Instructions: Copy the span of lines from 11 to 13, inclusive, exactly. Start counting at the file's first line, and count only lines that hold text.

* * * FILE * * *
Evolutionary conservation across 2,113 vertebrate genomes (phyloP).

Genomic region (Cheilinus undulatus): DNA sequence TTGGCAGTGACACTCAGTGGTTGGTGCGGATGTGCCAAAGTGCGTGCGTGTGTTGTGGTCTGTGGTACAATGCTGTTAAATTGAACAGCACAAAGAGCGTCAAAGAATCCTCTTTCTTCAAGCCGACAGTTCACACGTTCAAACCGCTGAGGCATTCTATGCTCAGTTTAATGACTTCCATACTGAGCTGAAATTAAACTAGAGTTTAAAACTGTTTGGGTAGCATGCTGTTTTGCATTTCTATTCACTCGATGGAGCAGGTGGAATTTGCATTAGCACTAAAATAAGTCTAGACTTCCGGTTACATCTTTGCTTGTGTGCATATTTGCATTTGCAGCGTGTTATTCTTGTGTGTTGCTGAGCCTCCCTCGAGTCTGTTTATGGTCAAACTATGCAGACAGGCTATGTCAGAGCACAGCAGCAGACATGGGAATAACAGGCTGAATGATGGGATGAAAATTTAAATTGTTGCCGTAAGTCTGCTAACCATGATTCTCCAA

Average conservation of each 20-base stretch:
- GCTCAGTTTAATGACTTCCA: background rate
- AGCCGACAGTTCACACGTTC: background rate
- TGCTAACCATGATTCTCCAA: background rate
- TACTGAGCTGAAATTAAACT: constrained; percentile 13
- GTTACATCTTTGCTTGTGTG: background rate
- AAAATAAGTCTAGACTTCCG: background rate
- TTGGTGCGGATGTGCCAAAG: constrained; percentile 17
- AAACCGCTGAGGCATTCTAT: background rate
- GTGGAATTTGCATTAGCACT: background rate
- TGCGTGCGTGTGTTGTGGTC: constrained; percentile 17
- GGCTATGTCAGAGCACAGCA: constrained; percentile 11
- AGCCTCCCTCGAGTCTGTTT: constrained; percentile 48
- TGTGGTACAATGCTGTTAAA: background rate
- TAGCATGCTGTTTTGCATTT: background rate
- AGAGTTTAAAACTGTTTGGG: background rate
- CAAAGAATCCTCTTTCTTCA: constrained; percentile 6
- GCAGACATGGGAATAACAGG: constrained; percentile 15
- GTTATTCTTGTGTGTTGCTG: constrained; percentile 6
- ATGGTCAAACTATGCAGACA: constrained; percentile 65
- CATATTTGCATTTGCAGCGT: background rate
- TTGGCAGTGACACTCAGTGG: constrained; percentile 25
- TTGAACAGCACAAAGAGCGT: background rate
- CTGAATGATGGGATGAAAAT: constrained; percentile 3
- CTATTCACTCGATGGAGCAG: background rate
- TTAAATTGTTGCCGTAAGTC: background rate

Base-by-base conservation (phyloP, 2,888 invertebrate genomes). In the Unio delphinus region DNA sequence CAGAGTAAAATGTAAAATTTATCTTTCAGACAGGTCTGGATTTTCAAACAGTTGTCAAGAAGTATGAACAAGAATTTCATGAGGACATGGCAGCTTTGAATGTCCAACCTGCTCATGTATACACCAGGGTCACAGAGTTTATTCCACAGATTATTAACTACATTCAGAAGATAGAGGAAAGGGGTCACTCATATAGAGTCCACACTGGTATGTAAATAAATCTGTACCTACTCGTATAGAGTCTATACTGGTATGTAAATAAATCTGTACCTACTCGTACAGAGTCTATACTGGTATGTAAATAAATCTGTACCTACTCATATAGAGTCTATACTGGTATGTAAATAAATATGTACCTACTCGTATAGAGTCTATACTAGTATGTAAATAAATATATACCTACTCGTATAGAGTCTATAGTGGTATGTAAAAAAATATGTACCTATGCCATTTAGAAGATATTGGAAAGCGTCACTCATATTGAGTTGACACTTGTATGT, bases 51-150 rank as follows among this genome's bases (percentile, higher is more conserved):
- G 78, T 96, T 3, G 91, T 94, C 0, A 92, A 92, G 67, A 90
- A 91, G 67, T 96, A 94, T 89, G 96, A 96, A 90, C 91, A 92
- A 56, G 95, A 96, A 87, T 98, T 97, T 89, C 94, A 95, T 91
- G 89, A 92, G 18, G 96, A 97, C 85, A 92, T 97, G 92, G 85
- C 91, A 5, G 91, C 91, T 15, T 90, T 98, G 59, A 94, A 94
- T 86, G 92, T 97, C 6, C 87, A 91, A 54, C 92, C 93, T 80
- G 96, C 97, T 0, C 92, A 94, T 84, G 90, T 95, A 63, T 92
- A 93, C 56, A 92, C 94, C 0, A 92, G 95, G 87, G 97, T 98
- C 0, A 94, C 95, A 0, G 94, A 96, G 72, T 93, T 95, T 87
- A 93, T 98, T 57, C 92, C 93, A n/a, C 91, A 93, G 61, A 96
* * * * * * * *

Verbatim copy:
- AAACCGCTGAGGCATTCTAT: background rate
- GTGGAATTTGCATTAGCACT: background rate
- TGCGTGCGTGTGTTGTGGTC: constrained; percentile 17